Susanna Kaysen is an American writer who came to prominence in middle age through her achievement as a novelist and memoir writer. Whether fiction or nonfiction, much of her work possesses strong autobiographical elements, and it is the ability to convey her own experiences meaningfully that has garnered her a significant reading public.
Susanna Kaysen was born in Cambridge, Massachusetts. Her father, Carl Kaysen, was a respected and successful scientist who worked at different times at Harvard and Princeton. Kaysen grew up in privileged surroundings, in the ambience of the American East Coast establishment. This setting, though, did not bring personal happiness, as Kaysen experienced a turbulent and unhappy adolescence and young adulthood whose trials are partially chronicled in her prose memoir Girl, Interrupted. During her teenage years, she suffered from acute depression and suicidal tendencies, and she received the psychiatric diagnosis that she had a borderline personality disorder.
From 1967 to 1969, Kaysen was confined to the McLean Psychiatric Hospital in Cambridge. This was at once the low point and the defining period of Kaysen’s life, where the very core of her identity was questioned and, eventually, affirmed. When Kaysen was twenty-one, the institution judged that she had “recovered,” and she was left to construct some semblance of a life. For years, she worked at a variety of jobs, never completing her college education. She eventually began working as an editor and proofreader for various publishers, earning her living this way during the 1970’s and a good part of the 1980’s. The combination of this experience, the connections provided by her family, and her residence in the academic hub of Cambridge gave Kaysen hopes of succeeding as a writer, but nothing consequential came of these hopes until an agent expressed interest in a novel she had written.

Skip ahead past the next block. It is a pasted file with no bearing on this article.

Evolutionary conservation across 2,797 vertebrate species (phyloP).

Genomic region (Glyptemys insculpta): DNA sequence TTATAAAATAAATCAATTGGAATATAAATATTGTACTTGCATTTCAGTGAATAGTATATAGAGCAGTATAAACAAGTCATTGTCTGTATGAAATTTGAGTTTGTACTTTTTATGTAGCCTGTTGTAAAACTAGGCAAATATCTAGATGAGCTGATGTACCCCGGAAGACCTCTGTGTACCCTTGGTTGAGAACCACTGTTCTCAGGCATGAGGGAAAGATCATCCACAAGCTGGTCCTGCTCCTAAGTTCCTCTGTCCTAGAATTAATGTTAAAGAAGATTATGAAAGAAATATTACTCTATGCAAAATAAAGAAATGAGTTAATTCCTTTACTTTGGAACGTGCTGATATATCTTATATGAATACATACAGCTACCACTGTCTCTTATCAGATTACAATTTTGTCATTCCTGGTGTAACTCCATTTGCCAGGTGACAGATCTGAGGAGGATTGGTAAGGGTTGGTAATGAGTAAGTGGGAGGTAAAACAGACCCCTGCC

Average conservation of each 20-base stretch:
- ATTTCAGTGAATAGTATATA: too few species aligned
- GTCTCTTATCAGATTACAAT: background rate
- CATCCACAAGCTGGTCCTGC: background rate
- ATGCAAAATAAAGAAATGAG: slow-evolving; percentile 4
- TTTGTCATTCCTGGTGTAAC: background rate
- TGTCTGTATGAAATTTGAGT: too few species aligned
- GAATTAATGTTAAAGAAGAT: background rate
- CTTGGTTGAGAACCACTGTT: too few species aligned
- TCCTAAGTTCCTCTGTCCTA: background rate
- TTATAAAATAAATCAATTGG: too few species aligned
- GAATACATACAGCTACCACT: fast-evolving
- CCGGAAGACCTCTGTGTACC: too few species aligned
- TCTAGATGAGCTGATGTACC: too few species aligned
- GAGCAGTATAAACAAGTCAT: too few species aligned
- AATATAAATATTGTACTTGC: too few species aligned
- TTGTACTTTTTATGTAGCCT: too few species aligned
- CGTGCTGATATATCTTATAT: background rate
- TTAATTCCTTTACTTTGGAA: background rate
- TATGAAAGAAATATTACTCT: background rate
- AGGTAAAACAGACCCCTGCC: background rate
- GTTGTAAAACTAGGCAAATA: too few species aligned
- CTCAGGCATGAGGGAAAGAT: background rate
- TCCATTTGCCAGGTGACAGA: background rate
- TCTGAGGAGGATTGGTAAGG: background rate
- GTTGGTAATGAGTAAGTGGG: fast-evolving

This novel, eventually published as Asa, as I Knew Him, sets patterns that are characteristic of Kaysen’s published books. Kaysen’s work focuses on the contrast between two different perceptions of the same person, event, or situation. In Asa, as I Knew Him, the...
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